I'm not an actuary, so you shouldn't trust my estimates. To bring the actuaries into the picture, anyone who seriously advocates nuclear power should lobby to repeal the Price-Anderson Act, which requires U.S. taxpayers to shoulder the costs of a really serious accident. The fact that the industry demanded such an act suggests that they do not have confidence in their own product. If the act were repealed, we would have an idea what nuclear power really costs. As it stands, all we know is that the quoted costs are much too low.

Danger is not the only property that makes nuclear power exceptional. Even neglecting the boost in cost that would be caused by repeal of the Price-Anderson Act, the cost curve for nuclear power is remarkable. My group at the Santa Fe Institute has collected data on the cost and production of more than 100 technologies as a function of time. In contrast to all other technologies, the cost of nuclear power has roughly remained constant for 50 years, despite heavy subsidies. This cannot be blamed entirely on the cost of safety and regulation, and after Japan, is anyone really willing to say we shouldn't pay for safety? In contrast, during the same period solar power has dropped by a factor of roughly a hundred, making its current cost roughly equal to nuclear. Wind power is now significantly cheaper than nuclear. Solar will almost certainly be significantly cheaper than nuclear within a decade, roughly the time it takes to build a nuclear plant.

To properly assess systemic risks, the devil is in the details. We can't debate the risks of a technology without wading through them. But from a complex systems engineering point of view, one should beware of anything that amplifies risk. Systemic risks are difficult to predict, and precautionary principle dictates that one should take care when faced with uncertainty.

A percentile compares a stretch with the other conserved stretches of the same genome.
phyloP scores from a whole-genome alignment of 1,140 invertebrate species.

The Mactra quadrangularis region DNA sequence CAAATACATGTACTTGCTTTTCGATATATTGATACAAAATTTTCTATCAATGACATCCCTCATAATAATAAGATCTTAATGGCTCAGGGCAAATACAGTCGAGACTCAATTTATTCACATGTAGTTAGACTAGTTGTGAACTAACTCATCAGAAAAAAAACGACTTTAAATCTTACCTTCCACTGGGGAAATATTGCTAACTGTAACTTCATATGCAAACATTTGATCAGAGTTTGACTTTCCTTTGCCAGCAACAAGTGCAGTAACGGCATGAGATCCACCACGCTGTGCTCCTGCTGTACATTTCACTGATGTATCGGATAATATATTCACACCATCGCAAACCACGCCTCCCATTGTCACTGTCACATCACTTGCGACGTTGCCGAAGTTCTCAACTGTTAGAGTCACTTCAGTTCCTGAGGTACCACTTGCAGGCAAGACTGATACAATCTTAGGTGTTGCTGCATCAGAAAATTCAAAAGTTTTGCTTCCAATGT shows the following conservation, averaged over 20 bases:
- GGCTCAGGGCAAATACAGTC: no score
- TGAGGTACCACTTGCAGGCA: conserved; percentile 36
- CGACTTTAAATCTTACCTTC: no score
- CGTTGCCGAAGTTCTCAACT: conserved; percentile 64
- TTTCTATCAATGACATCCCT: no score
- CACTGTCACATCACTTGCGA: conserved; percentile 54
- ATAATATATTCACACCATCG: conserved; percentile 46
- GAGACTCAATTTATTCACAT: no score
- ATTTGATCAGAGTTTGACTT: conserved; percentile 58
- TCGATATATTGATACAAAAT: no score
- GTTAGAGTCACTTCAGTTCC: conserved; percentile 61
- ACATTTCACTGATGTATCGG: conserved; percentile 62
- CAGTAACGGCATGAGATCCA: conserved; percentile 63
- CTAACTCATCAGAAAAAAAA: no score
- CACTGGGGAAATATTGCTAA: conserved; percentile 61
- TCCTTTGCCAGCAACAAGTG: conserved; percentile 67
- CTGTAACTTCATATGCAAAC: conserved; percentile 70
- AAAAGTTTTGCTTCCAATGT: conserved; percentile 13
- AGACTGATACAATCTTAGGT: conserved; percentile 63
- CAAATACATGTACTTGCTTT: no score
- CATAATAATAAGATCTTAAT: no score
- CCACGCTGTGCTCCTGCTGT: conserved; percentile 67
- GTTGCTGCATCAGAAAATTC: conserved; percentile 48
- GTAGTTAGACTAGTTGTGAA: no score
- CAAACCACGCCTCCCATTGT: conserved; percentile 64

Classicist; Provost, Georgetown University; Author, The Ruin of the Roman Empire

"Grande profundum est ipse homo," said Augustine of Hippo. "A human being is a vast oceanic depth" — and just as fearfully and mightily unpredictable. Augustine lived on the Mediterranean's southern shore and feared its rages, while he and his contemporaries knew that worse still lay beyond the "pillars of Hercules" at Gibraltar, out on the trackless ocean they had only heard of but never seen.

The movements of people and peoples are full of surprises. Fifty years ago, the "middle East" was a colonial backwater to many, docile with incidental outbreaks of bad temper. To hear our media voices tell it, the region is now a landscape of religious fervor and simmering unpredictable violence. The journalism of these last weeks has had immense difficulty seeing what really is the case, for all that we think we know already. So in ten years— will it be Islamic fervor or Jeffersonian democracy that takes the lead? Can we tell any story forward with anything like confidence?

The material future offers more certainty. Energy business and energy politics will remain powerful forces; climate change moves on a scale of its own; information networks subvert powers that have flourished by controlling what people can know. But the underlying future narrative of human and social change is the oceanic mystery — so far.

What we cannot know is how far we have yet to go in understanding, predicting, and manipulating human behavior on the large scale. Imagine us all two hundred years into the future, on a planet much hotter and more crowded than we have now. Will we really still be surprised by sudden movements of large populations, great shocks inflicted by minor actors, and widely fluctuating electoral flip-flops?

For now, what we can't predict is ourselves. Augustine, the great churchman, told his God that even he couldn't tell which temptation he would give in to next. That uncertainty is a large part of what it has been to be human. WIll it always be that way?

John Brockman, Editor and Publisher
Russell Weinberger, Associate Publisher